Interested in starting your own entrepreneurial journey but unsure what to expect? Then read up on our interview with Isaac Eaves, Co-Founder and CEO of Joon, located in Oakland, CA, USA.
What's your business, and who are your customers?
Joon is a subscription app for parents with ADHD kids (aged 6-12). It uses gamification to motivate kids with ADHD to do productive tasks (like morning routines, homework, and chores). Our customers are parents with ADHD kids.
Tell us about yourself
I was diagnosed with ADHD at 6 and was a heavy video game player. I started working on Joon with my co-founders when we found we shared the experience of playing a ton of video games when we were younger but regretted not spending more time on meaningful activities. But -- we loved video games, and know that's what we enjoyed doing as kids.
We got incredibly excited about the prospect of blending what we loved with helping kids with ADHD grow and improve in real life. Being able to build a game while having a positive impact on families in need motivates us every day to create the best experience possible.
What's your biggest accomplishment as a business owner?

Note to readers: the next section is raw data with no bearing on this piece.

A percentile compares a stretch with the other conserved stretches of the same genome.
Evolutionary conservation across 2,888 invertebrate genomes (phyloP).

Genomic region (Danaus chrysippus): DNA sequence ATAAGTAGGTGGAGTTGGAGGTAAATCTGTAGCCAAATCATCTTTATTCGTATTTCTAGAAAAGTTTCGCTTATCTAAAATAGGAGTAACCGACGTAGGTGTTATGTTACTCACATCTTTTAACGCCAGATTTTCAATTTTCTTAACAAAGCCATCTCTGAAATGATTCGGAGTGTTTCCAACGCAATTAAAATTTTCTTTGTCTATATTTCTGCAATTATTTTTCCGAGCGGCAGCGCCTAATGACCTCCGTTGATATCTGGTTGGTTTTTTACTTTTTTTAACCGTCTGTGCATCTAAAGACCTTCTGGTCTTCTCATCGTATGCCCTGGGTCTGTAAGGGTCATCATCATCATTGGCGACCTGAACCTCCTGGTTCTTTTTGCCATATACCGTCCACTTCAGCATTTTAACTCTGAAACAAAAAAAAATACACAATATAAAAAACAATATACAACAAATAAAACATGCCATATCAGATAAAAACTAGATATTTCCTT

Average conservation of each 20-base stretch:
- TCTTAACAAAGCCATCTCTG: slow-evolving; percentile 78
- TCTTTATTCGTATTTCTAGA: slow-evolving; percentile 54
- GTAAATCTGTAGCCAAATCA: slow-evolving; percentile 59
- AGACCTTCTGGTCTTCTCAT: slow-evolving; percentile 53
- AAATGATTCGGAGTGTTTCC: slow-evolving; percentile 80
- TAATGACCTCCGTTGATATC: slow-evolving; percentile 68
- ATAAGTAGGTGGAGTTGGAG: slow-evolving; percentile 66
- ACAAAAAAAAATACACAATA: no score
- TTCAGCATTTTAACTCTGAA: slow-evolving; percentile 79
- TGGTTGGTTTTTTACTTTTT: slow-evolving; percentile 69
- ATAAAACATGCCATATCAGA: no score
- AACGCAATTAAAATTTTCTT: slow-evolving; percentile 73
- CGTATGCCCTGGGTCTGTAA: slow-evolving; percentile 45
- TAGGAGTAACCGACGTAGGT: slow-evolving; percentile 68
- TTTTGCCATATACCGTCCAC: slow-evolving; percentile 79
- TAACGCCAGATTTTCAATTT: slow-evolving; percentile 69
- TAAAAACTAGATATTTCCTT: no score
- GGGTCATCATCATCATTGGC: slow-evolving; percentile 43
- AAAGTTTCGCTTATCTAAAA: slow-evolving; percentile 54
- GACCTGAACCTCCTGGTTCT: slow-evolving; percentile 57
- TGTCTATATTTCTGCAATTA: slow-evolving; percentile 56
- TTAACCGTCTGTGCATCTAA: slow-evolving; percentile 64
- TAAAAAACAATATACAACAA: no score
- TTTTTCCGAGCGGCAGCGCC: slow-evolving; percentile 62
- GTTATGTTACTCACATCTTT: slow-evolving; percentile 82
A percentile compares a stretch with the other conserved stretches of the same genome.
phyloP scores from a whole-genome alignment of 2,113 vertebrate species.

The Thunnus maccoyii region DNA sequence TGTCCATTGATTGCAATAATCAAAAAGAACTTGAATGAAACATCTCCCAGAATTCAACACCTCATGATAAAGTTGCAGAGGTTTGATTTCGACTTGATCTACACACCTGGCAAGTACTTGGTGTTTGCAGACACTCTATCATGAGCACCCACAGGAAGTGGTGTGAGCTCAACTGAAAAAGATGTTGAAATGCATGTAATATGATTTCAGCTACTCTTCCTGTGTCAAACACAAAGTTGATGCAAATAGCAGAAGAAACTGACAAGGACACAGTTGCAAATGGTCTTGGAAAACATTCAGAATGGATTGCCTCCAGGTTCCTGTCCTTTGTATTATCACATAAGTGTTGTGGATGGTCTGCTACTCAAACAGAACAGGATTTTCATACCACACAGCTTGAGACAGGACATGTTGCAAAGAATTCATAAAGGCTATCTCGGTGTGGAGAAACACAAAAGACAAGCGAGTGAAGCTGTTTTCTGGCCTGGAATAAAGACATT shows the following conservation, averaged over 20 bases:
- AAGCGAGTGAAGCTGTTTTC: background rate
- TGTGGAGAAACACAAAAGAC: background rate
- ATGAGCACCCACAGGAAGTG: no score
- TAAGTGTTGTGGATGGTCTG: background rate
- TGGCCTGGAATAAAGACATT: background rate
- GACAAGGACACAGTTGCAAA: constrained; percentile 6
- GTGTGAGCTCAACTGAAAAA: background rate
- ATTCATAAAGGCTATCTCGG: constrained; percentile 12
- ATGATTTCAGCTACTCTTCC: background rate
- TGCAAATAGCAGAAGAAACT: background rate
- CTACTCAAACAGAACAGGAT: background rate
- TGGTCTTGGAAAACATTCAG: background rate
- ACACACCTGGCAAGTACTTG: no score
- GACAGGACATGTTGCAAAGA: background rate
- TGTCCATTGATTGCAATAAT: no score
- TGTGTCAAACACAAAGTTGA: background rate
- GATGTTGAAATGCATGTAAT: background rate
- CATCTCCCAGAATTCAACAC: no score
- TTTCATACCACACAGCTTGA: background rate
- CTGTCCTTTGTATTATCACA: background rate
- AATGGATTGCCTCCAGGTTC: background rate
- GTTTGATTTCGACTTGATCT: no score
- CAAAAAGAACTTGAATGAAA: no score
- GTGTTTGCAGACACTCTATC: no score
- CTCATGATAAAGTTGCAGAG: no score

Our biggest accomplishment was reaching the milestone of 10,000 subscribers on Joon in 1 year. Being able to already have such an impact on families around the world was incredibly motivating to us, and we know this is just the beginning.
What's one of the hardest things that comes with being a business owner?
The hardest thing is to focus. There are so many great things you could be working on, but at the end of the day, you are limited by resources. So, you have to focus down and prioritize what is most important. If you don't focus, you'll end up decreasing your overall impact. This is always a constant battle!
What are the top tips you'd give to anyone looking to start, run and grow a business today?
- Focus on the market and the problem versus just a neat solution. Most people think about the "product" part of product-market fit, but finding the right initial market is harder and often more important.
- Build with co-founders. It is, of course, possible (and many do) to build a business as a solo entrepreneur, but at the end of the day, building a business is extremely hard, both operationally and emotionally. Having at least one co-founder helps triangulate decisions, share the heavy workload, and maybe, more importantly, have shared emotional support through the hard times.
- Maximize experiment velocity. Especially when building a consumer-facing business, 80-90% of ideas will fail. Your best way to counter this is to test ideas as quickly as possible, constantly experimenting to uncover the ideas that work. Part of this is making sure you figure out the minimum viable experiment to test an idea versus spending months building on a hypothesis that ultimately fails.
Where can people find you and your business?
If you like what you've read here and have your own story as a solo or small business entrepreneur that you'd like to share, then please answer these interview questions. We'd love to feature your journey on these pages.
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